When someone offers you a ride in a private helicopter, how does the story not end in a fiery crash?
It seems like too perfect a set up. Too much foreshadowing, knowing that the ride was going to happen, and telling friends and family about it, it just seems like the odds are extremely tipped in the direction of fiery crash.
What a great anecdote to be able to tell your friends though, how you knew someone who went down in a helicopter.
“That happened to someone I knew one time,” you’d be able to tell people at parties, the same way I can truthfully say that I know that people get hit by buses all the time. I know, anecdotally, both someone who was hit by a bus, and someone who hit someone with a bus. “It happens every day,” I can say with just a slight air of authority.
So how could riding in a helicopter, particularly a private helicopter be any different?
There was a certain comfort in knowing that it would likely all end careening into the deceptively fluffy looking fields which envelop the Gorge in an endlessly rolling cross-hatched quilt. Perhaps the landing skids would get tangled in the web of delicate high voltage power lines and cause us to plummet into the mighty Columbia river.
I had been preparing mentally for this eventuality, making sure the cat had plenty to eat just in case I didn’t make the return trip and she had to wait for someone to find her and take her to a new home.
You never know. And just how does it feel to collide with the earth from 500 feet? On the few occasions that I have been seriously injured, it seems like shock takes over and gets you through the worst parts. Is it just over? One minute you’re tracking your rapid descent, the next you’re not? Does it all go black?
When sleeping, rarely, if ever, does it feel like time hasn’t passed. There isn’t usually a complete blackout where one moment it’s night, then in a blink, the next morning snaps into existence. I have always felt an awareness that time is passing; sometimes peppered by dreams, sometimes not. When morning comes, it is rarely a surprise. With a crash though, or a fall, people are killed instantly, or so they say, but are they really? I am guessing if it is indeed fast enough, things get shut off without much pain.
And how about drowning? If a helicopter were to fall into a body of water, the impact might be jarring enough to do some damage, but if that weren’t sufficient there would be water everywhere to contend with.
Water in lungs is pretty unpleasant, I discovered the one and only time I ever tried water skiing.
When you’re being by a boat pulled, should you happen to fall,they tell you to just let go of the tow rope. Just let go!
“Sounds simple enough! I am going to ace this right out of the gate,” I tell myself, envisioning all the admiration I’ll get from the cool kids gathered around me at the dock afterward, noting my extreme prowess and aptitude as a first time skier.
I barely had time to notice that the boat had shot off; the line immediately became taught. Rather than keeping my legs stiff and assuming the proper and graceful skiing pose, I fell face forward into the frothy wake, and was pulled for several meters, inhaling what seemed like several gallons of lake water in the process.
The next few minutes were spent sputtering and coughing, trying to simultaneously expel all of the liquid in my lungs, and somehow maintain a shred of dignity and cool. This was made all the more difficult knowing that the boat was filled with a group of painfully attractive and infinitely more coordinated guys whose party I had infiltrated, and who had all witnessed my entire graceless ordeal transpire.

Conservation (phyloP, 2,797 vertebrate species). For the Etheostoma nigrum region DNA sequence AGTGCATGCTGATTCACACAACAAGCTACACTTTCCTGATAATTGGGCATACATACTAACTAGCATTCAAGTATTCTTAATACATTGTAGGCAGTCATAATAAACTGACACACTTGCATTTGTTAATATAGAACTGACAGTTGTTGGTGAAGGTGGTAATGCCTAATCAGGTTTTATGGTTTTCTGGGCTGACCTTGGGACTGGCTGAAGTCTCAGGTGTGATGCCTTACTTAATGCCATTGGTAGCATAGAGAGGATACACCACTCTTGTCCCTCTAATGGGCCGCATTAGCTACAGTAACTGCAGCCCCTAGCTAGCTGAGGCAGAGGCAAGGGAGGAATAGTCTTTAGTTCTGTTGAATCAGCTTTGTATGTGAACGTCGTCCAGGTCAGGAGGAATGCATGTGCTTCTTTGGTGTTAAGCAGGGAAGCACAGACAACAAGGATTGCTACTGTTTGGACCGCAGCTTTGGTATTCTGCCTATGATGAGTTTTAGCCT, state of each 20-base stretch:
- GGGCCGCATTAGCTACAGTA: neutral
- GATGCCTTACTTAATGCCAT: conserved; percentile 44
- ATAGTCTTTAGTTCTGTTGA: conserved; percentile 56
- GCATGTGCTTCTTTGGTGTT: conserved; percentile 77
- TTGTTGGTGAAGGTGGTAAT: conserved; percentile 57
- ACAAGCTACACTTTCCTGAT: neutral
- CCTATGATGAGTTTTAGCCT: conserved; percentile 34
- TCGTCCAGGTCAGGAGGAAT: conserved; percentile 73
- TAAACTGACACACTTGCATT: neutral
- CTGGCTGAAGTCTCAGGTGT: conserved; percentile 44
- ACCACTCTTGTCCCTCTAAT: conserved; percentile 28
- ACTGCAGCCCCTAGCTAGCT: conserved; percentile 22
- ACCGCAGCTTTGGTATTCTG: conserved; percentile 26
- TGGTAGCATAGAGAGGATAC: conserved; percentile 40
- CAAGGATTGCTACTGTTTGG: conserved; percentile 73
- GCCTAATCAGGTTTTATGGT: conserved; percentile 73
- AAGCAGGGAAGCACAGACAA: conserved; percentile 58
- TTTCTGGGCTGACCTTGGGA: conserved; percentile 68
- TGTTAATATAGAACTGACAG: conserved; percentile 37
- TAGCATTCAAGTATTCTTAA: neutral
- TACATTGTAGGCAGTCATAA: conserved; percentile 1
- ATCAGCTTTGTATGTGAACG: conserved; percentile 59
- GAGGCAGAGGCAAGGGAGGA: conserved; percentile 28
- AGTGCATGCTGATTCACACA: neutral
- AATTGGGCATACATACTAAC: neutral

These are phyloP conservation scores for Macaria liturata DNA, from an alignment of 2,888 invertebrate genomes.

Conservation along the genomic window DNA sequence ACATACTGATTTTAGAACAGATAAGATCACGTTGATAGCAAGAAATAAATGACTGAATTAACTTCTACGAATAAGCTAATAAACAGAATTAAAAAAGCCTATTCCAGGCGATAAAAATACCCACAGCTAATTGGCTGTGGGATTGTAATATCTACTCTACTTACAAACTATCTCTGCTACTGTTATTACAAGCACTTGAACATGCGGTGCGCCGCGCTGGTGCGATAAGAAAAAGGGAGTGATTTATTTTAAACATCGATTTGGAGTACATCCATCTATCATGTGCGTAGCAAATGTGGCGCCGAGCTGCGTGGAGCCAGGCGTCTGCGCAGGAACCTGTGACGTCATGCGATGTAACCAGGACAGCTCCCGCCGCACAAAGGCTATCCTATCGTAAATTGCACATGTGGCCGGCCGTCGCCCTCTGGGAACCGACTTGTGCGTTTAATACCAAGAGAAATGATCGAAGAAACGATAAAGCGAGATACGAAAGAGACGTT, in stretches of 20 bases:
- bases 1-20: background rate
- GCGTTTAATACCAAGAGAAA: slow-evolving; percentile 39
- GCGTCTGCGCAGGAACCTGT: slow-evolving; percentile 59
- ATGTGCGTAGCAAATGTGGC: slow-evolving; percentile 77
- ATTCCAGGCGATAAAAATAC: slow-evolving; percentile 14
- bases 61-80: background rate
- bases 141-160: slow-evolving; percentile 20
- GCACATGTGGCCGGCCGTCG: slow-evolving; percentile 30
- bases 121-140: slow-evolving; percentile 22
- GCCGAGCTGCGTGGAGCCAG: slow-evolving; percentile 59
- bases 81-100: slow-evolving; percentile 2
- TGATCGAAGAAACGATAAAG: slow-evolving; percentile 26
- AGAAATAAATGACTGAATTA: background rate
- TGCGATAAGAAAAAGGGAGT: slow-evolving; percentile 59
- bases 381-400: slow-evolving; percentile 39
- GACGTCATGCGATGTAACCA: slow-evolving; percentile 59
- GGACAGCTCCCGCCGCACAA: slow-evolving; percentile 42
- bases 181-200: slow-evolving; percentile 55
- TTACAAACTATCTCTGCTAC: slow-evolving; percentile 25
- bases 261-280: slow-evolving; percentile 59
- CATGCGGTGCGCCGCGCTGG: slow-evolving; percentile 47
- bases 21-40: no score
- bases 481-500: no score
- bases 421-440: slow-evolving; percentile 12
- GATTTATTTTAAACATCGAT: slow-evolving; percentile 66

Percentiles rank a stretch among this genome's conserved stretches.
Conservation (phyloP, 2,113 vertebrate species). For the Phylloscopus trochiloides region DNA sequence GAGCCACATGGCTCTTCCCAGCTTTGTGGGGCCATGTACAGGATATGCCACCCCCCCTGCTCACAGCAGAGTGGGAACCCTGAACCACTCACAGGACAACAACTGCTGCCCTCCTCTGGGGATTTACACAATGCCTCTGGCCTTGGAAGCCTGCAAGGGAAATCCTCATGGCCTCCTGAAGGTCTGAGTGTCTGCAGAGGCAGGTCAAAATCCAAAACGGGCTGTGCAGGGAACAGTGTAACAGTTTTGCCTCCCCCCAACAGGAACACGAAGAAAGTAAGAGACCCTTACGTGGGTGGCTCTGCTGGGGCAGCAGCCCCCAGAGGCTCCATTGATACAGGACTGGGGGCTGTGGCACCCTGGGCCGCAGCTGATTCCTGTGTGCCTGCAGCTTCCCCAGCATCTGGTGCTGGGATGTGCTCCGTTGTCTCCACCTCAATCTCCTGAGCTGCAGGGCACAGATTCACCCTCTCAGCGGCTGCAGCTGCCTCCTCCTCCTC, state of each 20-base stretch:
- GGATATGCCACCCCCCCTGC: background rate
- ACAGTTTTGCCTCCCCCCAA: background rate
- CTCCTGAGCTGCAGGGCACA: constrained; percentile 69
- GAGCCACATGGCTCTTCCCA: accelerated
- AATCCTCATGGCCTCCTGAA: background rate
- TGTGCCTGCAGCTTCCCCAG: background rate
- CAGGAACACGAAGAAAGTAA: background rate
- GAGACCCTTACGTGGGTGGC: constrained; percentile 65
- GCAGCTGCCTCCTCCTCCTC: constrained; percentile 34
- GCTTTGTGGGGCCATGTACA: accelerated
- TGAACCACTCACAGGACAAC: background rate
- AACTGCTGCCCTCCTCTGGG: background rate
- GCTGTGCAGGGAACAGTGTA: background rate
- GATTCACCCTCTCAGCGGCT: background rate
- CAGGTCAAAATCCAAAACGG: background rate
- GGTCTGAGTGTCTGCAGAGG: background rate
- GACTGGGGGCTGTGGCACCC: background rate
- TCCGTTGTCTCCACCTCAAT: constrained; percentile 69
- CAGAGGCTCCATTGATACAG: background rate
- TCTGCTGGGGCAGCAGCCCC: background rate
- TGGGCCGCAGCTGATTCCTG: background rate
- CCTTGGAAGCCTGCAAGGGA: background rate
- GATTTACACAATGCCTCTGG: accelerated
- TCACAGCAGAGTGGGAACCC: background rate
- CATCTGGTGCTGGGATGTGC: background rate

The wet-suit I had stuffed myself into served as a flotation device, and allowed me to keep my head above water as a sputtered and choked in a semi-panic. I was able to catch my breath and flop back aboard the boat, and miraculously managed to maintain just enough composure to pose for a reasonably collected photo as I clambered to safety.
If one is fully submerged underwater, and sputtering and coughing only lead to more water in the lungs, eventually the oxygen just runs out. I don’t doubt this is unpleasant, although it probably doesn’t last much longer than a couple of minutes. But then what?
Well it turns out that if you’re in the hands of a skilled and experienced pilot, who performs a meticulous pre-flight check and has logged over 1,500 hours in the air, the journey does not end up fiery at all and you don’t get to experience what it’s like to crash in a helicopter.
In my life I have been inside a pretty long list of transportation formats; cars and trucks and monorails and subways and elevators and moving sidewalks; airplanes and boats and ships and even a submarine; zip-lines and ski-lifts and cable cars and tramways and a space capsule. It seems like I remember being inside a tank at some point, and I know I sat in the cab of Bigfoot, the Monster truck when I was a child. But not a helicopter.
Although I don’t have a fear of flying, I know I don’t like heights much. A fact I accidentally discovered after scaling the Astoria Column in Astoria, Oregon. I effortlessly bounded up the 164 steps to the observation deck, only to find my body inexplicably paralyzed once I reached the top. My body clung to the wall of the column with every available square inch of flesh, and I was puzzled by the fact that in spite of my insistence to my legs that it was safe, my feet remained firmly planted. It took several minutes before I was able to pry myself away from the wall and coax my feet to walk back down the stairs.